What a strange thing is “race,” and family, stranger still.
Here a poem tells a story, a story about race.


message 2: by Qiana (new)

Qiana Whitted | 189 comments Thank you for posting this, Mina! Elizabeth Alexander is a very good poet and an wonderful person. I was fortunate enough to take a class with her as the instructor. I'd love to use this thread to chat about her poems, perhaps with the intention of having a full-fledged discussion on the inaugural poem in late January? I recently enjoyed her Amistad series in American Sublime, so if I can dig it out, I'll post one of those as well.


message 3: by Wilhelmina (new)

Wilhelmina Jenkins | 2049 comments Mod
Fantastic, Qiana!


message 4: by Wilhelmina (new)

Wilhelmina Jenkins | 2049 comments Mod
There is an interesting article about Elizabeth Alexander in the NYT today. I liked what Maya Angelou said about her:

Ms. Angelou said that when she heard of Ms. Alexander’s selection, she smiled. “She seems much like Walt Whitman,” she said. “She sings the American song.”

The article is at the site below:

http://www.nytimes.com/2008/12/21/us/...


message 5: by Qiana (new)

Qiana Whitted | 189 comments Here's the text of Elizabeth Alexander's Inaugural Poem: "Praise Song for the Day"

http://www.nytimes.com/2009/01/20/us/...

Praise song for the day.

Each day we go about our business, walking past each other, catching each others' eyes or not, about to speak or speaking. All about us is noise. All about us is noise and bramble, thorn and din, each one of our ancestors on our tongues. Someone is stitching up a hem, darning a hole in a uniform, patching a tire, repairing the things in need of repair.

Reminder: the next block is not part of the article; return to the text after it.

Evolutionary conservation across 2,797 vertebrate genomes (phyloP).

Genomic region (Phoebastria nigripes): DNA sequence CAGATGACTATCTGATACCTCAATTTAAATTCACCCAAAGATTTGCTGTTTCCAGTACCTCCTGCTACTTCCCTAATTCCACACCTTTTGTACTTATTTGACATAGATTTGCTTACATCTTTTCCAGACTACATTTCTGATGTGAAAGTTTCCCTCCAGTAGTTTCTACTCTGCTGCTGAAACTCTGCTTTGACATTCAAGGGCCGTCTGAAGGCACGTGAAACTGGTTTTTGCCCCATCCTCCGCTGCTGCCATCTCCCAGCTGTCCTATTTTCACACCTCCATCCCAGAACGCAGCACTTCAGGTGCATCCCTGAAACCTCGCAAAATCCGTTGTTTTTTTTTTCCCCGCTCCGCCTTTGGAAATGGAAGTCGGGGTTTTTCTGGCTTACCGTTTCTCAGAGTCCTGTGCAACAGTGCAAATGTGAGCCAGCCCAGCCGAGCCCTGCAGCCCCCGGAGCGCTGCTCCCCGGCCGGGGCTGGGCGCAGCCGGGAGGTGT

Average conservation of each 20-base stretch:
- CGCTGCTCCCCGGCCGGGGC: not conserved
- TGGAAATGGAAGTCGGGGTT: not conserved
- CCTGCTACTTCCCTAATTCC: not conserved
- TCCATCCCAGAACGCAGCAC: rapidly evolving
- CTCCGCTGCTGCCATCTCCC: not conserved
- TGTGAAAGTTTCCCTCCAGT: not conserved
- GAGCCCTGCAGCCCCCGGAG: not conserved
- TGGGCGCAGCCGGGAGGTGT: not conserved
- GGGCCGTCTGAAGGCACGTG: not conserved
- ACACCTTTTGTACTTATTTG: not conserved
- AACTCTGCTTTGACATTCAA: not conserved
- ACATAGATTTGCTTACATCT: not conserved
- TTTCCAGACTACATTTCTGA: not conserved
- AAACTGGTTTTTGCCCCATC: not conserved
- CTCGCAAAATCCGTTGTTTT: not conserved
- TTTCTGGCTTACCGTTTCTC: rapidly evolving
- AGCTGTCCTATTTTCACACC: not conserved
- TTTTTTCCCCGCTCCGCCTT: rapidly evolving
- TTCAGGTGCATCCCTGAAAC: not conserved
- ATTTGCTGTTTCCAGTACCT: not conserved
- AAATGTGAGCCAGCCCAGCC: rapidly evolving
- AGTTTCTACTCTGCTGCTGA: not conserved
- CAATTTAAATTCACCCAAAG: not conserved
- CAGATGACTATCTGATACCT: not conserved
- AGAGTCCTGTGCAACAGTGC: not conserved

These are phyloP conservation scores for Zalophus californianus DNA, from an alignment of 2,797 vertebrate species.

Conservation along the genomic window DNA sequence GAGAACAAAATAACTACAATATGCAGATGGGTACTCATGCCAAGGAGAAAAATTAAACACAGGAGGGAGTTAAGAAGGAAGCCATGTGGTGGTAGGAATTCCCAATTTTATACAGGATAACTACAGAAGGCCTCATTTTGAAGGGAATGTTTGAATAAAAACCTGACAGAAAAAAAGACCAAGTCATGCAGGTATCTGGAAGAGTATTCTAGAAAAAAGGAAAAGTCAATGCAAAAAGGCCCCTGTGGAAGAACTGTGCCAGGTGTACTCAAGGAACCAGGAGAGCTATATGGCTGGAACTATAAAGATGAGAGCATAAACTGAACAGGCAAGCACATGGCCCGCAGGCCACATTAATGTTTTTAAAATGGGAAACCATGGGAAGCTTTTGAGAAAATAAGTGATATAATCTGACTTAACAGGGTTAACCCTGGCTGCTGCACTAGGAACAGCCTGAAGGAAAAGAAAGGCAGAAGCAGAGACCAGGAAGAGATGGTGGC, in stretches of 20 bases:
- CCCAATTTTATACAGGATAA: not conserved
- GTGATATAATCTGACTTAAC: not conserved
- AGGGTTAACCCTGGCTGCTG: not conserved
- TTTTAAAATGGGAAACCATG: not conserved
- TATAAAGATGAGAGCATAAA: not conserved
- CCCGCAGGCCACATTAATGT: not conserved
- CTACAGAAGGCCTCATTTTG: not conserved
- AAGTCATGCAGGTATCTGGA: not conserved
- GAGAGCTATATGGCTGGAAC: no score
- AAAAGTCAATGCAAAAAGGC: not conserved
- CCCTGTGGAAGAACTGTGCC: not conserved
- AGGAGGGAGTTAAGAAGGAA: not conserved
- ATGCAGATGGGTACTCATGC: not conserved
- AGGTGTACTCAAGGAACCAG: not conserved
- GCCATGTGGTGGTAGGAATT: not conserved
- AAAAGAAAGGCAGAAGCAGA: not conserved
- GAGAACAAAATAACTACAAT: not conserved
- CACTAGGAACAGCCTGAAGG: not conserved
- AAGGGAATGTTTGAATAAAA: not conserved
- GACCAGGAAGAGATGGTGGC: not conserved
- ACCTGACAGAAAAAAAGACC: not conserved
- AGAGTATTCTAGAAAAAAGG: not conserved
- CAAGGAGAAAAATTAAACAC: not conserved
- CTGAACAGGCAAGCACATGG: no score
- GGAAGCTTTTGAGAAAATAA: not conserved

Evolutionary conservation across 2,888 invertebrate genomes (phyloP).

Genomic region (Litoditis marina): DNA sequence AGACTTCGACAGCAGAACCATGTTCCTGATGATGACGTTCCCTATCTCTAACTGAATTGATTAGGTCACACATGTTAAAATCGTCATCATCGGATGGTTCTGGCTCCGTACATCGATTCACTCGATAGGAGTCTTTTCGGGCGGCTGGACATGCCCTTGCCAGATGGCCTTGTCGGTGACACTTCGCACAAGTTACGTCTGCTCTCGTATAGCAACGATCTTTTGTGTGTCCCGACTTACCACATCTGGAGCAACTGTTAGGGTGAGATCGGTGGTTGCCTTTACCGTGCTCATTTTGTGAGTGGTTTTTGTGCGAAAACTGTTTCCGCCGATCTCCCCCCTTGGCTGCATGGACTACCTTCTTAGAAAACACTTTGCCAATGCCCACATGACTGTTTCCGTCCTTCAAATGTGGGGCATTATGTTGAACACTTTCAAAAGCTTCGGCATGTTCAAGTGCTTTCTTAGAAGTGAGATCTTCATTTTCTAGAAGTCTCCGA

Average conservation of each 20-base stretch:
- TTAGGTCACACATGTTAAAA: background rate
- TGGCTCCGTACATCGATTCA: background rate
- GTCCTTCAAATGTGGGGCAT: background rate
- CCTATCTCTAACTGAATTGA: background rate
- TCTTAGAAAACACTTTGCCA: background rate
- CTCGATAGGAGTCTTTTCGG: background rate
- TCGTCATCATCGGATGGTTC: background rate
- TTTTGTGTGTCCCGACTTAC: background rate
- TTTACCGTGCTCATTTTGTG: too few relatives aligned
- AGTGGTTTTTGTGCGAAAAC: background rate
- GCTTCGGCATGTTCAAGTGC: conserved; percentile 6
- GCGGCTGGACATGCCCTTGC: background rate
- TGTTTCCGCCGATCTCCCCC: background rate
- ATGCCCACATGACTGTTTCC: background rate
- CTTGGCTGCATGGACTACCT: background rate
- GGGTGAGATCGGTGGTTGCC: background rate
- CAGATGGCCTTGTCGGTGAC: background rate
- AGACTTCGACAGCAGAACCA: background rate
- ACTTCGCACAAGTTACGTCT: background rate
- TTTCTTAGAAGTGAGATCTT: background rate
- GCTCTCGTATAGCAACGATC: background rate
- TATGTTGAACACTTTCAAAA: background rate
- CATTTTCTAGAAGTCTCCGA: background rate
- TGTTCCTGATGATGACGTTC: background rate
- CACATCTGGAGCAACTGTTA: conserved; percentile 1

Someone is trying to make music somewhere with a pair of wooden spoons on an oil drum with cello, boom box, harmonica, voice.

A woman and her son wait for the bus.

A farmer considers the changing sky; A teacher says, "Take out your pencils. Begin."

We encounter each other in words, words spiny or smooth, whispered or declaimed; words to consider, reconsider.

We cross dirt roads and highways that mark the will of someone and then others who said, "I need to see what's on the other side; I know there's something better down the road."

We need to find a place where we are safe; We walk into that which we cannot yet see.

Say it plain, that many have died for this day. Sing the names of the dead who brought us here, who laid the train tracks, raised the bridges, picked the cotton and the lettuce, built brick by brick the glittering edifices they would then keep clean and work inside of.

Praise song for struggle; praise song for the day. Praise song for every hand-lettered sign; The figuring it out at kitchen tables.

Some live by "Love thy neighbor as thy self."

Others by first do no harm, or take no more than you need.

What if the mightiest word is love, love beyond marital, filial, national. Love that casts a widening pool of light. Love with no need to preempt grievance.

In today's sharp sparkle, this winter air, anything can be made, any sentence begun.

On the brink, on the brim, on the cusp -- praise song for walking forward in that light.